EADT Suffolk - - AL FRESCO FOOD - Ruth French is a chef and mem­ber of the Guild of Food Writ­ers


300g good qual­ity, course sausage meat

4 large free-range eggs + 2 eggs for coat­ing

100g home-made dried bread­crumbs

Small onion Tea­spoon Di­jon mus­tard Herbs de Provence

Salt and pep­per

Oil for deep-fry­ing


Start the day (or early morn­ing) be­fore by dry­ing out bread­crumbs in a cool oven of 120°C. Don’t make the crumbs too small and you’ll have a lovely rough tex­ture for the eggs. They take a cou­ple of hours by which time they’ll be very dry and golden. Place the sausage meat in a bowl and al­low to come to room tem­per­a­ture.

Now cover the four eggs with cold wa­ter and bring to the boil. Turn down the heat and con­tinue to gen­tly boil for no longer than five min­utes. Plunge into ice cold wa­ter for ten min­utes or un­til you’ve as­sem­bled the other in­gre­di­ents.

Finely grate the onion and drain off the ex­cess liq­uid, re­tain­ing the pulp only. Add to the sausage meat and mix in the salt and black pep­per, to­gether with the Di­jon mus­tard or even horse­rad­ish sauce. Com­bine with the herbs and mix thor­oughly, prefer­ably by hand. Now care­fully peel the eggs un­der a run­ning cold tap, pat dry and set aside.

Heat the veg­etable oil in a large, deep pan but do not over­fill as the eggs will dis­place the oil and bring it dan­ger­ously close to the top.

In an­other bowl beat the two re­main­ing eggs. Wrap the sausage meat around the cooled boiled eggs (hav­ing wet hands makes this process eas­ier). Dip the cov­ered eggs into the beaten egg mix­ture and roll them in the bread­crumbs, coat­ing them gen­er­ously coat, and press­ing to help the crumbs ad­here.

Test the oil tem­per­a­ture by drop­ping a piece of bread into it which should start to brown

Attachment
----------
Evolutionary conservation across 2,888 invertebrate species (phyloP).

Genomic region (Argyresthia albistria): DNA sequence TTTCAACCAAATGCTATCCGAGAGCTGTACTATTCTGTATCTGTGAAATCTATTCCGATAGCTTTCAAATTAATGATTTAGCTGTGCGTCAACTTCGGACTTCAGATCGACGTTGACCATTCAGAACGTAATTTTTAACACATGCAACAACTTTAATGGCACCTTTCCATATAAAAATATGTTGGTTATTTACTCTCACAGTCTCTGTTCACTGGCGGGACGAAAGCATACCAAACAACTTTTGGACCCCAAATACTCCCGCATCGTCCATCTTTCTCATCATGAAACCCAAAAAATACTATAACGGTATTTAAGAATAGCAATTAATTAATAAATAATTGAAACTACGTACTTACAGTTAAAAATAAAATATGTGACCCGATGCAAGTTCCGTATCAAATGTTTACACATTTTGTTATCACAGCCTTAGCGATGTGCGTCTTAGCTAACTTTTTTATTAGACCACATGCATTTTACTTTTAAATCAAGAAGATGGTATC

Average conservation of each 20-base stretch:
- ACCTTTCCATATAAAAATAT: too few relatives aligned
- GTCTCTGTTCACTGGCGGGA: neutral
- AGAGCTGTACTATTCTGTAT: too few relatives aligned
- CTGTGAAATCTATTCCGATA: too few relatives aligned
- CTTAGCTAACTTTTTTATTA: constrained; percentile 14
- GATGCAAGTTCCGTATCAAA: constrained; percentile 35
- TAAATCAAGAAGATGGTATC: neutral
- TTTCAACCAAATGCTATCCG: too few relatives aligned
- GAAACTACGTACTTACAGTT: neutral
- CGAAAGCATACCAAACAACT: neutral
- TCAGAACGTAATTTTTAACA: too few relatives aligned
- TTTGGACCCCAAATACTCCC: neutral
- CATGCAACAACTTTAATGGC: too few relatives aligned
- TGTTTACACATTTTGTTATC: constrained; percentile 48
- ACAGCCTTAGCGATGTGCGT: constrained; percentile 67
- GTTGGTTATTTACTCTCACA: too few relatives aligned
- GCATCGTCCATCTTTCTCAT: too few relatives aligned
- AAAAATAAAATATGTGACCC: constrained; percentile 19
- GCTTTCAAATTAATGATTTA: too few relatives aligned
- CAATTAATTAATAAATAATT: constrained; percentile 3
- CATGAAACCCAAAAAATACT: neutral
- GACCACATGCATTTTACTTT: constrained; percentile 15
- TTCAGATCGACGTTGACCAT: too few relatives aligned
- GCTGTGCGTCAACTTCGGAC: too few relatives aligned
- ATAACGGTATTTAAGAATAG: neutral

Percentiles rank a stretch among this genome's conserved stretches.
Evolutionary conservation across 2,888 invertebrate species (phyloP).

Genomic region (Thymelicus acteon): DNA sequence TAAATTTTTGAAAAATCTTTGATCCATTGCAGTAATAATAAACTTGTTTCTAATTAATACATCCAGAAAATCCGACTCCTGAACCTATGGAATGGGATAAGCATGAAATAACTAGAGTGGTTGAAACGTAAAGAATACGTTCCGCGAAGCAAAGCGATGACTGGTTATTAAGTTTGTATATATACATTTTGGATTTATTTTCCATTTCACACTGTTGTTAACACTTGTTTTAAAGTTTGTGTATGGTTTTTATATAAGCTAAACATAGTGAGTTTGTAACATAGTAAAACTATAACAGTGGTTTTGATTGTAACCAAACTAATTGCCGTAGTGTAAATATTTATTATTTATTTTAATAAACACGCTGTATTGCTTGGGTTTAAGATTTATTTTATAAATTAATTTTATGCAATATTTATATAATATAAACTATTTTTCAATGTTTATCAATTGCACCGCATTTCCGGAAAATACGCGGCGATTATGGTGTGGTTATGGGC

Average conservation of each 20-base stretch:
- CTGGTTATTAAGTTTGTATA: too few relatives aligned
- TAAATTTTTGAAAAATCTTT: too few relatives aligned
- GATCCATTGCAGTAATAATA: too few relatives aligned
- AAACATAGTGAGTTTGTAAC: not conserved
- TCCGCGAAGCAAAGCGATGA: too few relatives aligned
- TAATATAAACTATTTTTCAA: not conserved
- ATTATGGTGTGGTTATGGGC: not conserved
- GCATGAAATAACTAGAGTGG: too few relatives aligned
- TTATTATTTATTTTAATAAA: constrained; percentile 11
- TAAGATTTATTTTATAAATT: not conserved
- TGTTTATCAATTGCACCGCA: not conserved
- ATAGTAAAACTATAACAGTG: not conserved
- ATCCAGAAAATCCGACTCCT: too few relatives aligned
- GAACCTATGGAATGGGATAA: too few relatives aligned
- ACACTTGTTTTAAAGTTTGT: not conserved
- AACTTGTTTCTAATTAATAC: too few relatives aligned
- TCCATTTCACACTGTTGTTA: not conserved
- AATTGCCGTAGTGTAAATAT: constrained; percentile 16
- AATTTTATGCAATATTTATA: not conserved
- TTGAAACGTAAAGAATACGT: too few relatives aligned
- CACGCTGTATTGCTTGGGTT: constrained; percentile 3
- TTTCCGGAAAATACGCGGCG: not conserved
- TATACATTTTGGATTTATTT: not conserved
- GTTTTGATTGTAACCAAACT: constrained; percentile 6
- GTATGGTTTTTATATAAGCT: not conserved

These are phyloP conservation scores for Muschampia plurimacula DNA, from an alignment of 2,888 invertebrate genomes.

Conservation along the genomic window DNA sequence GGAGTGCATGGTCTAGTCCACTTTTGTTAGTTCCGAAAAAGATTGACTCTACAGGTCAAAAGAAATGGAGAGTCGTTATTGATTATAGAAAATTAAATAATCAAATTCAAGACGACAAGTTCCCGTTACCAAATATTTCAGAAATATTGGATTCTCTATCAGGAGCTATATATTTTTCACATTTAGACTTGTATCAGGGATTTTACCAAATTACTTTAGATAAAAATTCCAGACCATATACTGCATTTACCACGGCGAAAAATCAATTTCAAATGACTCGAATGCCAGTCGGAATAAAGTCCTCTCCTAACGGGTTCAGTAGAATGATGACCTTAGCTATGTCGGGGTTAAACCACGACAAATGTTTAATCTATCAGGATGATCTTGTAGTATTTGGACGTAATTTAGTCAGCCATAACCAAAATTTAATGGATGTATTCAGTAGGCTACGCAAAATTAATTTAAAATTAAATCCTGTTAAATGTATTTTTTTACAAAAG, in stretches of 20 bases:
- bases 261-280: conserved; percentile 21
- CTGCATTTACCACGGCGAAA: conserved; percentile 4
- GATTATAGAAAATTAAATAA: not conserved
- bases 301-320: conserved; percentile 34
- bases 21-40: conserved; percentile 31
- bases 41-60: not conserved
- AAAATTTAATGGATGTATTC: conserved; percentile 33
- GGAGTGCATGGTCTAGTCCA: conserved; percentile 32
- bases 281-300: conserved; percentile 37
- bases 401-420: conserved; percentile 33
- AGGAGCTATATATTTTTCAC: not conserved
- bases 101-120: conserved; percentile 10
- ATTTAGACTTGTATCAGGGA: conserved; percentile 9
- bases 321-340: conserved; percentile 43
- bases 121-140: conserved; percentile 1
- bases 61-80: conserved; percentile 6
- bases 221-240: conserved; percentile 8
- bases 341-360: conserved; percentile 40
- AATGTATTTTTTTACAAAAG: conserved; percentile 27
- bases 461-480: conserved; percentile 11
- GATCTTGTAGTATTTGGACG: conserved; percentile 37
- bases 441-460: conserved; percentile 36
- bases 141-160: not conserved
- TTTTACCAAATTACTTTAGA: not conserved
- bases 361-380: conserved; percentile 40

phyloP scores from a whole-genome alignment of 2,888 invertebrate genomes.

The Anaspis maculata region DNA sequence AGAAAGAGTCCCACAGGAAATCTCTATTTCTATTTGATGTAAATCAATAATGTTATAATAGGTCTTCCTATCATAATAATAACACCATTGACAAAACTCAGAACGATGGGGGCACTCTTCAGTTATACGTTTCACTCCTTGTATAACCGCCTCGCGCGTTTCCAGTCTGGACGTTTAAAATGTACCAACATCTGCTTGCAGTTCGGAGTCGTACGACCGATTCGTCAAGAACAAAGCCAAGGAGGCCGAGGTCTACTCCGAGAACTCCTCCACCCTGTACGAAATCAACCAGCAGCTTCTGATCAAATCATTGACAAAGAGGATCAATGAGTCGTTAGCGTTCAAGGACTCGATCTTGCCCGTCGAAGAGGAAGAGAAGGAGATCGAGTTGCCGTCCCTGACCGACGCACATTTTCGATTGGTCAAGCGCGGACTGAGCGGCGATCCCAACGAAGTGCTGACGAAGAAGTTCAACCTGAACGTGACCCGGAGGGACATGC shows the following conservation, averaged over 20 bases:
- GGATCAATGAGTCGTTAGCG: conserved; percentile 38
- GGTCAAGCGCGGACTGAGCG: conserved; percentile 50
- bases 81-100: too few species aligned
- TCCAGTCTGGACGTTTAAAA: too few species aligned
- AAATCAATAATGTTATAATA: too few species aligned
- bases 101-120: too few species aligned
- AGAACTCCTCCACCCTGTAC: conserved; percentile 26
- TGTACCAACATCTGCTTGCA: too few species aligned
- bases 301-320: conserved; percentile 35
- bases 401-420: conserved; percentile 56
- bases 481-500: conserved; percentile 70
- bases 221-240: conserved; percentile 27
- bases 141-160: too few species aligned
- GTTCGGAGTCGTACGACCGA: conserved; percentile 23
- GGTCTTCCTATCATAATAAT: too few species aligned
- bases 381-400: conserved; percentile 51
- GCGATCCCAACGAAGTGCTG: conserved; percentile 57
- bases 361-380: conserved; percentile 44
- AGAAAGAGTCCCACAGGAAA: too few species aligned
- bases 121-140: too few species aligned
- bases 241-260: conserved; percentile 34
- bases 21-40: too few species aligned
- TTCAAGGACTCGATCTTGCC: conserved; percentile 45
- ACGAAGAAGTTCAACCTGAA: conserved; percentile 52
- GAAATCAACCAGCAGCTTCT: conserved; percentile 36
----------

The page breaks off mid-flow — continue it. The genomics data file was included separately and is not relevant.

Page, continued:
These Mex­i­can-style wraps add an ex­cit­ing twist to any pic­nic and ring the changes from the ubiq­ui­tous sand­wich. No but­ter­spread­ing, no crumb mess, just an easy open­ing of store cup­board in­gre­di­ents with a dash of this and that.


•Can of cooked mixed beans, drained and coarsely mashed

•Can of cooked black beans, drained and coarsely mashed

•2 small ripe av­o­ca­dos, coarsely mashed

•2 medium/ large toma­toes, chopped finely

•Fat clove gar­lic, minced to a paste with some sea salt

•Juice of 1 large lime

•Hand­ful co­rian­der leaves and stems, chopped

•Few dashes tabasco ha­banero or other chilli sauce

•Half tea­spoon cumin

•Half tea­spoon smoked pa­prika

•Tor­tillas or wraps


Sim­ply mix all the in­gre­di­ents to­gether in a bowl and let them in­fuse for at least an hour. Drain off the ex­cess liq­uid and pile into the tor­tillas. Wrap tightly and se­cure each one with foil for an in­di­vid­ual serv­ing. chunks of cu­cum­ber, grated raw beet­root and car­rot, chopped ap­ple and cooked diced chicken. For a re­ally quick dress­ing, whisk some cider vine­gar into some ready made pesto. De­cant into a screw-top jar. Give it a shake be­fore adding to the salad just prior to serv­ing.

Toasted pine nuts add an­other lux­ury di­men­sion – keep them in a sep­a­rate con­tainer to add just be­fore you serve. The chicken can be sub­sti­tuted by some chunks of ready-cooked Quorn and/or Feta cheese (or its ve­gan equiv­a­lent).


No pic­nic is com­plete with­out lemon­ade but this one has a spicy twist! Sim­ply squeeze the juice and re­move the flesh from six lemons into a blender with a quar­ter-inch piece of freshly grated gin­ger. De-seed a quar­ter inch piece of red chilli and add to the blender with lemon and gin­ger. Throw in a few stalks of co­rian­der and 30g of sugar. Add a small cup of wa­ter and blend un­til very smooth. Bot­tle and chill. Add to sparkling wa­ter with a sprig of mint.


There’s no need to get too car­ried away on the punch - but then again, af­ter lock­down, you can af­ford to let go just a lit­tle. Some ‘flavour ideas’ that you can mix in a hurry with pieces of fresh fruit. Why not add a dash of some­thing stronger to grown-up glasses? Cran­berry and or­ange juice works well with a dash of vodka, or how about pineap­ple juice and co­conut wa­ter which is great with a dash of Bac­ardi. You can make a sim­ple mint julep by boil­ing a sugar and wa­ter syrup, adding fresh mint and then top­ping up with a white wine Spritzer for an easy, low-al­co­hol drink. Serve with slices of cu­cum­ber. N #There­With­You

ABOVE: Home made Scotch eggs are per­fect for a pic­nic, says Suf­folk chef Ruth French. Photo: Getty Im­ages BE­LOW: Fresh fruit makes a pic­nic!

ABOVE: Easy bean bur­ri­tos are sim­ple to make, says Suf­folk chef Ruth French. RIGHT: A hearty salad is just the ticket for the per­fect pic­nic

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